Well it shouldn’t be any surprise to readers who have read my article Breaking the Game: A Look at “Competitive”Wargaming what my stance is on power gaming and cheese lists. In short: I like strategy and power gaming is not strategy. It is copy and pasting army lists that twist rules and try their hardest to cheat.
So you’re thinking, “Oh, well I know my good friend and close confidant Pimpcron will hate this anything-goes edition.”
You could not be more wrong, sweaty mortal! There are actually things about this edition that I think are just what the Cryptek ordered. And it is actually in this new, crazy edition that casual and strategy-loving gamers like myself can actually prosper against power gamers. Consider the field evened in the strangest way possible.
The License to Referee Ourselves
In the past, GW “tried” to make the game balanced (okay, you can stop laughing now) but with a rulebook so big that it doubles as a bludgeon, there was no real way to keep people from bending the rules. But there was the pretense that any list you could concoct was legal, regardless of how cheesy it was. After a couple times of having my shiny metal butt handed to me by power gamers, I started threatening that I would start exchanging intended army lists before the game. This would allow both of us to tweak our lists accordingly and have counter measures to each other’s strengths, making it a tactical game of wits rather than a game of “Our Weapons Are Useless”. But I never did it, because using the pretense that the game was “balanced” it just made me sound like a whiny bitch.
Side Note: This very much reminds me of one of my favorite Indy 28mm wargames called Fanticide from the company Alien Dungeon. It allows you to make your own army, stats, weapons, powers, etc. using any miniatures you’d like and has a system for determining how many points they should be. But given that you can make your own stats, it makes players be more gentlemanly and check each other’s lists and stats ahead of time. It allows players to reserve that right to say “You whack yo. I ain’t playin’ your frontin’ ass”. So you can make whatever cheesy army you want, but you may never get a game.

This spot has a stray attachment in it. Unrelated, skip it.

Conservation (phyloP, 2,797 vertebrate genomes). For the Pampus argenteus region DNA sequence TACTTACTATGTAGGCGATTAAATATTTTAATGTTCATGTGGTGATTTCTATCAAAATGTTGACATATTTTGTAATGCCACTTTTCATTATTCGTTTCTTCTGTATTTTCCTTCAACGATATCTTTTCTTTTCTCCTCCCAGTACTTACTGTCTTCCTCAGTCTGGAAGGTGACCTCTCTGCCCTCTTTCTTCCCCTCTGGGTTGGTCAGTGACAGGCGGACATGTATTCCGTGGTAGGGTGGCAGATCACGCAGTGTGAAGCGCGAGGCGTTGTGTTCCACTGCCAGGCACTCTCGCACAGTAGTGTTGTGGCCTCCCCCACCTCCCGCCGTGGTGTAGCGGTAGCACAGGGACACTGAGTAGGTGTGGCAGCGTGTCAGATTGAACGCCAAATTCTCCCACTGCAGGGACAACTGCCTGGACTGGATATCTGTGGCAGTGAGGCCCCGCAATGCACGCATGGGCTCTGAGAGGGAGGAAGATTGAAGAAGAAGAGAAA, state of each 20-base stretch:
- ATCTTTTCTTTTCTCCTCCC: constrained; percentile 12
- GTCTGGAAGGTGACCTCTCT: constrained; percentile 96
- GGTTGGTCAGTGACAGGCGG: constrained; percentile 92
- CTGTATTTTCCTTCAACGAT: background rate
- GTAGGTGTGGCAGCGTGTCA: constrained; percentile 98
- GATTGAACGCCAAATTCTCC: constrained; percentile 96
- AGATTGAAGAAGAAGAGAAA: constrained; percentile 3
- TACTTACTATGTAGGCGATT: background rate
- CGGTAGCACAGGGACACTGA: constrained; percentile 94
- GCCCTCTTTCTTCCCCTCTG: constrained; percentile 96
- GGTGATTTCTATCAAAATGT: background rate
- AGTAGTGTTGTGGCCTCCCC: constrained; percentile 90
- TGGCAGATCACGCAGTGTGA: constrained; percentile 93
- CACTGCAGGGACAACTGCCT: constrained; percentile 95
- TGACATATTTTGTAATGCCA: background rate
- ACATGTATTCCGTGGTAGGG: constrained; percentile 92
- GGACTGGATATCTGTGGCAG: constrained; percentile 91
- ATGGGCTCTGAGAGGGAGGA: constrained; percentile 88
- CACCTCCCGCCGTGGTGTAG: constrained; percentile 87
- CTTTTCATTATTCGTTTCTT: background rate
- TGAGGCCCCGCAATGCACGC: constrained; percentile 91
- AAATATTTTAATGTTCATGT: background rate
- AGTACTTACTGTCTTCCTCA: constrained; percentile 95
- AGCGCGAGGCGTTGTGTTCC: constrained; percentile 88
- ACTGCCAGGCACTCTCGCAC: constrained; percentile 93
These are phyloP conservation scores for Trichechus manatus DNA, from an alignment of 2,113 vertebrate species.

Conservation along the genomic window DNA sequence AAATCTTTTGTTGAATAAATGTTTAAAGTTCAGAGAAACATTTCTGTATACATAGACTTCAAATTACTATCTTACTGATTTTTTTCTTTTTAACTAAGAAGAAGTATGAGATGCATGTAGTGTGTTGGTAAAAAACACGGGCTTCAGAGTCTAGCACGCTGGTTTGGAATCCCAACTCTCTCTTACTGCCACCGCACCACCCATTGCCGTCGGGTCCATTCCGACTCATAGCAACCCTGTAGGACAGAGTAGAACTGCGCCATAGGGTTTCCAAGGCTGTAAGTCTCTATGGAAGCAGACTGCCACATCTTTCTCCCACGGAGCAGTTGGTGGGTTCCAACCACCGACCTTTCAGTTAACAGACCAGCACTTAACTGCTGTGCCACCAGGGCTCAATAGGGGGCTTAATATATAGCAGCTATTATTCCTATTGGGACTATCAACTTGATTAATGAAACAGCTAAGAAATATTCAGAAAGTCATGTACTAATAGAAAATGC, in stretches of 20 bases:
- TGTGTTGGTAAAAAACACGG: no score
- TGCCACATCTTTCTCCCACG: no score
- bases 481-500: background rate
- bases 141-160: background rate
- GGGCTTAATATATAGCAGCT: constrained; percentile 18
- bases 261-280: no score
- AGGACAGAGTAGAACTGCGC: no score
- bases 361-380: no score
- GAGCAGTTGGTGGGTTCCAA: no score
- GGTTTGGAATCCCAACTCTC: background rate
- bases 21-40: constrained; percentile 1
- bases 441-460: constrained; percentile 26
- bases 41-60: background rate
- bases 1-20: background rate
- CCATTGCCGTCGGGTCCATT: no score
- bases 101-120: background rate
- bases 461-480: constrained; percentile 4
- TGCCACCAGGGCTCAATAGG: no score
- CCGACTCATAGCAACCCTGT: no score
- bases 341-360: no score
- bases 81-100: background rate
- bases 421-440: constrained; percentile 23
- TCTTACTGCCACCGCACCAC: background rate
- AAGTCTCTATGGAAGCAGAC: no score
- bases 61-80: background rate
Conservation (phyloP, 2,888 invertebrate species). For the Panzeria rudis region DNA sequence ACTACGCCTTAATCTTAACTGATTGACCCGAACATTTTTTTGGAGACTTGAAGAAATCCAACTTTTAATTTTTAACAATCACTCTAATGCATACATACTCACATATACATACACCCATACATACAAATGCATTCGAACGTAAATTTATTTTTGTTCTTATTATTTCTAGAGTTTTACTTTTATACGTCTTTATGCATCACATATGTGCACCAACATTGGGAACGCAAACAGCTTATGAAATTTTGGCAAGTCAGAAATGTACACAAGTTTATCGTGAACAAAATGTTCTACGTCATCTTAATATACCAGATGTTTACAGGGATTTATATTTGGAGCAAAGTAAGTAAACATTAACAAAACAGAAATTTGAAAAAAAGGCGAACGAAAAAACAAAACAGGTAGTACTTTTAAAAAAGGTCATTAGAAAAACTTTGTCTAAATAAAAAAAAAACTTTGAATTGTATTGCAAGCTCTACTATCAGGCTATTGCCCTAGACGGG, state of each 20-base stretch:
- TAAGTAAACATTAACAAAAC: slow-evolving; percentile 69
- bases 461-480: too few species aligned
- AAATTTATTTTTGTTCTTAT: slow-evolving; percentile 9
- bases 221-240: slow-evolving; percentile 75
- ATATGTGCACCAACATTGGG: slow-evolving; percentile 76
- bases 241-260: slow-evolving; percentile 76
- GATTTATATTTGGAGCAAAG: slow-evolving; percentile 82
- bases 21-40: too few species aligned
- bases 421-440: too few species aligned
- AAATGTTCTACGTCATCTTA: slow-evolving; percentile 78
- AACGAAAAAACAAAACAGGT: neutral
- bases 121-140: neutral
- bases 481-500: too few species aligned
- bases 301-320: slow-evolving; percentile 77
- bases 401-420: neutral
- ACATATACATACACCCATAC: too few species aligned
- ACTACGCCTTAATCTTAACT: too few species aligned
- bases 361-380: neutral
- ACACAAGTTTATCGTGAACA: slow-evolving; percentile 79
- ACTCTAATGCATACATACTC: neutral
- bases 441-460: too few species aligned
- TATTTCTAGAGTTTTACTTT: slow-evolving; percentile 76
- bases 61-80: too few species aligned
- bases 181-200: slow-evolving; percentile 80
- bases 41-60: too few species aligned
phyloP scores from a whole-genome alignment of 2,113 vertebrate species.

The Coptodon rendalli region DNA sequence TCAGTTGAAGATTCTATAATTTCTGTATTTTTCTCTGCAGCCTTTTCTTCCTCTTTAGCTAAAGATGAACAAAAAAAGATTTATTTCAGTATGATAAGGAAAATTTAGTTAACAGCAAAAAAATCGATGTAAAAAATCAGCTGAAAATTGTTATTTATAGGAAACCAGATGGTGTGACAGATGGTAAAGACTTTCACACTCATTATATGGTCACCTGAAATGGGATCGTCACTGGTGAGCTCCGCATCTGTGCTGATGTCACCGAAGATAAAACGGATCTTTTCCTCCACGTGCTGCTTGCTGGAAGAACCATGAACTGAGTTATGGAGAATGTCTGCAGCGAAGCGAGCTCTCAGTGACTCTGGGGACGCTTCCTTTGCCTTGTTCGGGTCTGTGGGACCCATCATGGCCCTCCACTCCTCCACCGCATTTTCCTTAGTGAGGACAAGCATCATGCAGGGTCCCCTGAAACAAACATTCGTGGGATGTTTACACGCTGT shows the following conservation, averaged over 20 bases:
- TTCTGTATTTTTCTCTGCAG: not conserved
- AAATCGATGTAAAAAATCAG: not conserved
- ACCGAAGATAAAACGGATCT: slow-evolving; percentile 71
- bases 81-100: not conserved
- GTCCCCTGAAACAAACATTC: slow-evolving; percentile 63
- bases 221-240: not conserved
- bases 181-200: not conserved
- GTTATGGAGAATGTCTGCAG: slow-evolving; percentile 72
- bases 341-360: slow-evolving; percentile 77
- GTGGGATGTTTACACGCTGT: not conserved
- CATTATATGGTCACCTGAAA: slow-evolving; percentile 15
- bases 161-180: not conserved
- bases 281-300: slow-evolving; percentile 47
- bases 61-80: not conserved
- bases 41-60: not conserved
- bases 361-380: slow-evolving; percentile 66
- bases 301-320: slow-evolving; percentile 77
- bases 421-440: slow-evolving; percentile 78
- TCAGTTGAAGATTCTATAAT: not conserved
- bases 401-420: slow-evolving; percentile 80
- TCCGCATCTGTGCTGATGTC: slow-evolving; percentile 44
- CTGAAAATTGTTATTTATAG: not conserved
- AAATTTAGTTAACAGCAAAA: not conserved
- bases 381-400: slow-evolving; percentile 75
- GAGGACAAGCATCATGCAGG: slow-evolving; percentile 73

But now that Games Workshop finally threw their hands up and decided that they could no longer try to restrain this rulebook monster, they have given us the license to do it ourselves. Now that they stopped even trying to claim the game is balanced, it allows tournament hosts to make their own house rules. With this new edition, everybody wins. The power gamers can really cheese it up (if they can find anyone to play with them), the casual gamers can exchange lists ahead of time and tweak them for a fun game, and tournament hosts can make their own house rules (which many did anyway). You can now feel free to ask what they are taking without looking like a whiner.
This has a huge impact on the game; and believe it or not, helps add a layer of balance that this game has never had. These new Tactical Objectives make you place 6 Objectives on the field (numbered in order 1-6) and draw at least one Tactical Objective card each turn. In the past, you always had a shared objective regardless is it was take and hold or kill points. So The cheese gamer could take his “legal” list that essentially doesn’t follow the same rules as yours, and stiff arm you off the objective all game. Now that’s what I call a good time. No, I guess I’m confused. That sucked.
Now instead of trying to head butt each other over the same goals, you both are in a race to score more than the other player. In a funny kind of way, you technically don’t even have to fight. You could just ignore each other and try to complete more objectives than the other guy. That would be pretty sissy, but to each his own. And being that these objectives change each turn, it causes you to change your tactics constantly; putting holes through someone’s “Rinse and Repeat” play style.
Of course I’m not claiming that this edition is perfect; because chariots, vector strike, sniper rifles, poison and many other things got man-handled. But over all I definitely think this is an improvement over 6th Edition. And it’s a lot of fun to play as well. And I can finally field 15+ Carnifexes in a 2000 point list! Tyranids are actually playable now, FYI.
Now my final question is: Did GW actually do something right for once? Or was this some kind of happy accident?